Screening rates for cancer in Japan are lower overall compared to other developed countries. The screening rate for diseases specific to females is particularly low. In this section, we compare the reasons behind elevated consultation rates in other counties and discuss efforts to improve rates in Japan.

  • Japan

Despite cancer being the leading cause of death for both men and women since 1981, the goal of achieving a 50% cancer screening rate during the 2012 to 2016 period, as set out by the Government in the “Basic Plan to Promote Anti-Cancer Measures,” was not achieved for either men or women.16 The rates of screening for breast and cervix cancers are low, in the 30% to 40% range according to a survey conducted in 2013.16 This state of affairs prompted the Government to start the distribution of “free screening” coupons for cancer screenings (for cancers of the cervix, breasts, and colon) and “screening notebooks” containing easy to understand explanations about cancer to people in eligible age groups (cancer screening is undertaken by municipalities and special wards. Information about cancer screenings differs depending on the municipality).17

According to a survey on promoting the health of working women conducted by HGPI in 2016, the reasons that women listed for not undergoing screening included: “I feel screening is unnecessary because I am healthy” (about 50%), “I have an aversion to hospitals” (about 30%), “I am busy at work and/or home” (about 25%).18

Further education and awareness-raising activities related to prevention and early case detection are needed. Incidentally, since breast cancer cases are handled by breast cancer oncology departments, while other cancers are handled by gynecology departments, he requirement to visit separate departments can pose a heavy hurdle to women in terms of time and finances. Accordingly, workplaces should offer women financial support and leaves of absence for medical examinations as a way to promote screenings.


  • United States of America

In the U.S, the rate of cancer screening is high. According to a 2006 survey conducted by the Organization for Economic Co-operation and Development (OECD), the rate of screening for cancers of the breast and cervix exceeded 80% among the target population.16 This shows that screening promotion supported by legislation as well as private insurance companies yields results. After the introduction of ACA, the scope of health insurance coverage for breast cancer screening expanded.9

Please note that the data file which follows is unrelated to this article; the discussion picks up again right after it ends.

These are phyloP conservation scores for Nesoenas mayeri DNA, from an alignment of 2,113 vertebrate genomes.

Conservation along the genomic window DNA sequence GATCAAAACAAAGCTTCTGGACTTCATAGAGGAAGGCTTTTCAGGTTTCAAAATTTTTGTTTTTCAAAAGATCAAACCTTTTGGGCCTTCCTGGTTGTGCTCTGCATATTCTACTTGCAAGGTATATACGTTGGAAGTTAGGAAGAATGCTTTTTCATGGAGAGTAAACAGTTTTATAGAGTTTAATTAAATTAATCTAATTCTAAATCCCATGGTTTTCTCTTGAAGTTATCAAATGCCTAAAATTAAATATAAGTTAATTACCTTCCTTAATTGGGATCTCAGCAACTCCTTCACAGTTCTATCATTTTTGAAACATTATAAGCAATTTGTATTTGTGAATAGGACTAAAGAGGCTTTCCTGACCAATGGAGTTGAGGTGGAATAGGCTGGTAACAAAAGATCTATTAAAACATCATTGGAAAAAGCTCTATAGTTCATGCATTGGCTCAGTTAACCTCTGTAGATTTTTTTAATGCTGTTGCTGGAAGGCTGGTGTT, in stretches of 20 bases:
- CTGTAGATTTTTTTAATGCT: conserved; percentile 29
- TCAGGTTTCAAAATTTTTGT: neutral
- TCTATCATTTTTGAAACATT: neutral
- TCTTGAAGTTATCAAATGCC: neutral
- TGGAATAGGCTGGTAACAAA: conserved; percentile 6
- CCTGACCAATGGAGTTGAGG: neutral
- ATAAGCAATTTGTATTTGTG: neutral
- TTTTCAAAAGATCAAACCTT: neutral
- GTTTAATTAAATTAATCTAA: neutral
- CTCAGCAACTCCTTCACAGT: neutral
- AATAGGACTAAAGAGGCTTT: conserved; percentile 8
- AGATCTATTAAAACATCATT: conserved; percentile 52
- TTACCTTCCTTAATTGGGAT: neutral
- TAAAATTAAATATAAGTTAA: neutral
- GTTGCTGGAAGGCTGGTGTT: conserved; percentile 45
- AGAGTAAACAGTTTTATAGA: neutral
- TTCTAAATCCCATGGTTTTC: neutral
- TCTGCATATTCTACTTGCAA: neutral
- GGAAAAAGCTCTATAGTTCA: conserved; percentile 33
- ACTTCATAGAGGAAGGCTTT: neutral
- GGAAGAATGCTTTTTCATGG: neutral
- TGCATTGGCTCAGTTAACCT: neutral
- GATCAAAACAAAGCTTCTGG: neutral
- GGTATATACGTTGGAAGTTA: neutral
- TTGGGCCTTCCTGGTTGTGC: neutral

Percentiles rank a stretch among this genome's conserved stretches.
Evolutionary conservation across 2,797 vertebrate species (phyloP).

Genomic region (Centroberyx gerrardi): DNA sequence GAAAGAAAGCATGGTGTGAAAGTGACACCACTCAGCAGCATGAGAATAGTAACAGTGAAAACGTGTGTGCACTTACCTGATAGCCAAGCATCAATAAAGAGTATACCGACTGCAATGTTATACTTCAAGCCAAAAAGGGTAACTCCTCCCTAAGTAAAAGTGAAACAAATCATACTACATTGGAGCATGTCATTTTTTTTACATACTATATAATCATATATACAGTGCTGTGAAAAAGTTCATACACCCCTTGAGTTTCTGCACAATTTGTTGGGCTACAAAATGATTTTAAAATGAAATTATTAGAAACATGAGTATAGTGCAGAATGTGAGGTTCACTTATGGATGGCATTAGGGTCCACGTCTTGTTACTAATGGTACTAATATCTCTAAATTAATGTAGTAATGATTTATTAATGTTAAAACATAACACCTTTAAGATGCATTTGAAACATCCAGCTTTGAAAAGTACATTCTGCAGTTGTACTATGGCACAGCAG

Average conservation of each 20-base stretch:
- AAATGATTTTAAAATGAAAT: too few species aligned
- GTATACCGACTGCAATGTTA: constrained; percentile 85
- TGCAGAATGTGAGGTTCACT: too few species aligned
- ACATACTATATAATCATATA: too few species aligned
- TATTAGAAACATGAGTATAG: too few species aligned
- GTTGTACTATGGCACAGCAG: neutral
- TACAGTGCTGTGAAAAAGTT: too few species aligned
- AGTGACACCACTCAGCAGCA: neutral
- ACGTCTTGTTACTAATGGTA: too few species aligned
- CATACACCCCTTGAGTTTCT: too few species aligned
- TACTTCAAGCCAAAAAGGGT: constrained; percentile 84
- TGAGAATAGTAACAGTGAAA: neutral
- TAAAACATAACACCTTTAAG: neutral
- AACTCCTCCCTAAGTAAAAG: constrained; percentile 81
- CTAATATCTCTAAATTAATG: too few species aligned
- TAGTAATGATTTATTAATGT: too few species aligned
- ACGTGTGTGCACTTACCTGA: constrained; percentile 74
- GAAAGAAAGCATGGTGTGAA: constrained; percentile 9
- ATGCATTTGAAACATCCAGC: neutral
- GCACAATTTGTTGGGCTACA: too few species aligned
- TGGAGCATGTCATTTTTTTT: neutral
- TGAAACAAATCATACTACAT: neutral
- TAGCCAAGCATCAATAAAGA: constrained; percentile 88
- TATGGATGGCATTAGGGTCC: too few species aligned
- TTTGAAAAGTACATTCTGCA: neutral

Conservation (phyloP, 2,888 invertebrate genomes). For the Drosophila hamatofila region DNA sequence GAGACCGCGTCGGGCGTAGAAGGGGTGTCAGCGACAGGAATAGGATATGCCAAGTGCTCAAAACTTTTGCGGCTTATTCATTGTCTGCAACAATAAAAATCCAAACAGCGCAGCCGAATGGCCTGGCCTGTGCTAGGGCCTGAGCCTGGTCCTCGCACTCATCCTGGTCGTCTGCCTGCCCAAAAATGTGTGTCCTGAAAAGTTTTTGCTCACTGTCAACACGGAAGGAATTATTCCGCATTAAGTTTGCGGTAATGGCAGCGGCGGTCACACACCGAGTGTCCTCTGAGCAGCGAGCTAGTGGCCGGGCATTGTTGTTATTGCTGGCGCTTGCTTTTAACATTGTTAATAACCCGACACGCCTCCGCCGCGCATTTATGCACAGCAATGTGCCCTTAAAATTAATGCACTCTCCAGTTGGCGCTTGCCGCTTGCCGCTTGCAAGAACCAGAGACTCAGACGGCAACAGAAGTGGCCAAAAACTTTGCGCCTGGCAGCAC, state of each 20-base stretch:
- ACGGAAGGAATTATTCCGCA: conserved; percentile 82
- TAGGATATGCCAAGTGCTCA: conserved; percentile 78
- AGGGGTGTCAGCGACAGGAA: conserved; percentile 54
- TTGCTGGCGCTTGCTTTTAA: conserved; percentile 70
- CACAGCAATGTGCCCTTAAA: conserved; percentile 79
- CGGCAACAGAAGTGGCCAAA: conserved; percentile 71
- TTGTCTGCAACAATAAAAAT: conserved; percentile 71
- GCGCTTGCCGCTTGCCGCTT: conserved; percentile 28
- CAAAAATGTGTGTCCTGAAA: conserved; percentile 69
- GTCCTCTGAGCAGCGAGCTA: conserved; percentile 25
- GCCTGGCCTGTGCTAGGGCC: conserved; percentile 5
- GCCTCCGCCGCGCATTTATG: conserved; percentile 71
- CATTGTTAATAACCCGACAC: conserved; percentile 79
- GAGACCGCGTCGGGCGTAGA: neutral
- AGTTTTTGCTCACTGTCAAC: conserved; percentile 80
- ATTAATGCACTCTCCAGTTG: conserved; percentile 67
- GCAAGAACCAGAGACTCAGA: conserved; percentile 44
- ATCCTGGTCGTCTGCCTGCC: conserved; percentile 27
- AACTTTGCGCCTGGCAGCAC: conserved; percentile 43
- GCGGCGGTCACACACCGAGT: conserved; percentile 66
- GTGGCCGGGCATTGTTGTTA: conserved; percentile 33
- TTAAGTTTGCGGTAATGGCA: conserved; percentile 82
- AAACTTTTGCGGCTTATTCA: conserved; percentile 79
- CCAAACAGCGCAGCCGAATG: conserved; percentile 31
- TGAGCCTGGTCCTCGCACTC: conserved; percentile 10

• United Kingdom

Screening rates in European countries overall range between 60% and 80%. It is common for many households to encourage girls to visit gynecological departments as early as their teenage years. Sex education is also commonly offered in school. It is thought that these reasons, taken together, contribute to the high screening rates.16 According to the aforementioned 2006 survey by the OECD, screening rates for cancers of the breast and cervix in the United Kingdom exceeded 70% that year.16 Following a National Health Service’s (NHS) policy, a notice recommending consultations was sent to everyone with a registered General Practitioners (GP), which pushed screening rates even higher.


  • South Korea

Thanks to policy changes, South Korea has successfully improved cancer examination and screening rates in recent years. In 2004, screening rates for breast and cervix cancers hovered around 30% and 50% respectively, which are numbers similar to the low rates seen in Japan. However, in 2011, screening rates for breast and cervix cancers improved to 71% and 67.9% respectively.19

This trend was not restricted to cancers specific to women. Similar trends have been observed in screening rates for cancers common to men as well. The factors driving the improvement are screening promotion measures that targeted individuals, such as the establishment of the call and recall system (by which multiple calls and letters were sent out to individuals to urge screening), and the dispatch of consultation tickets by insurers to all insured individuals. South Korea stabilized its national finances, and implemented measures that helped to alleviate the burden of medical expenses caused by cancer screenings (the South Korean Government offers financial support for cancer screenings and treatments). It is also thought that the relatively small financial burden of medical screening compared to medical treatment and the limited scope of support for cancer treatment from public health insurance spur people to undergo medical screening.19,20,21

Menstruation Control and Contraceptive Use by Women